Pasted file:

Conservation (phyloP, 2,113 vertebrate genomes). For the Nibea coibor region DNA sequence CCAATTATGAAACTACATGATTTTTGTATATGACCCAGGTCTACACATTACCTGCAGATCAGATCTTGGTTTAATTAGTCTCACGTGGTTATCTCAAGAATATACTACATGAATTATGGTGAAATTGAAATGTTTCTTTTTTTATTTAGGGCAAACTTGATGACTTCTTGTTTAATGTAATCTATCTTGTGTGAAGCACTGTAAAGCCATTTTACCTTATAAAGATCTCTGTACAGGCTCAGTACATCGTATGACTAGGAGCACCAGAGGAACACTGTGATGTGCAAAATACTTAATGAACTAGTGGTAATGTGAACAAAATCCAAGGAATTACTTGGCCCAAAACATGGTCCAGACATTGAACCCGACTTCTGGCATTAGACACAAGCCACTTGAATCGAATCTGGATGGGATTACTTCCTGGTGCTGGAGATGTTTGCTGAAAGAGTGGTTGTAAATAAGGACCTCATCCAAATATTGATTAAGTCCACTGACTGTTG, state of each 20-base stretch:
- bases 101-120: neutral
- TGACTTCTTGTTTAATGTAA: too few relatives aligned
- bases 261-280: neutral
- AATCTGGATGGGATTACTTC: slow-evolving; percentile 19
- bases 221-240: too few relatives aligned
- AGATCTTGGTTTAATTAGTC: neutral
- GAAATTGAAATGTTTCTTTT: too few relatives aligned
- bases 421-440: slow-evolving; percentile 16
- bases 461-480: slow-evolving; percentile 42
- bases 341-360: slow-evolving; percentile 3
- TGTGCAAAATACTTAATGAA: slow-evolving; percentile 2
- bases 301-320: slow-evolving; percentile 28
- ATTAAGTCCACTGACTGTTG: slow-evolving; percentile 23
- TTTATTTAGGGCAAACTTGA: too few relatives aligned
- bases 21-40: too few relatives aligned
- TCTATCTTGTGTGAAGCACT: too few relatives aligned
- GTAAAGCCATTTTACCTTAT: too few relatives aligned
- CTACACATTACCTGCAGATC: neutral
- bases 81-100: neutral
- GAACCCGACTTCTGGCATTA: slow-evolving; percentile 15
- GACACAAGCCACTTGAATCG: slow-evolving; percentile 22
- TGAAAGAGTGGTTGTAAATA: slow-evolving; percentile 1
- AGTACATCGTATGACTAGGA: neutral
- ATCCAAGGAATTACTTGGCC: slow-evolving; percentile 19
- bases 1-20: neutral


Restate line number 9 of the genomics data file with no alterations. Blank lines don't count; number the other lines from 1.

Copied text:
- bases 421-440: slow-evolving; percentile 16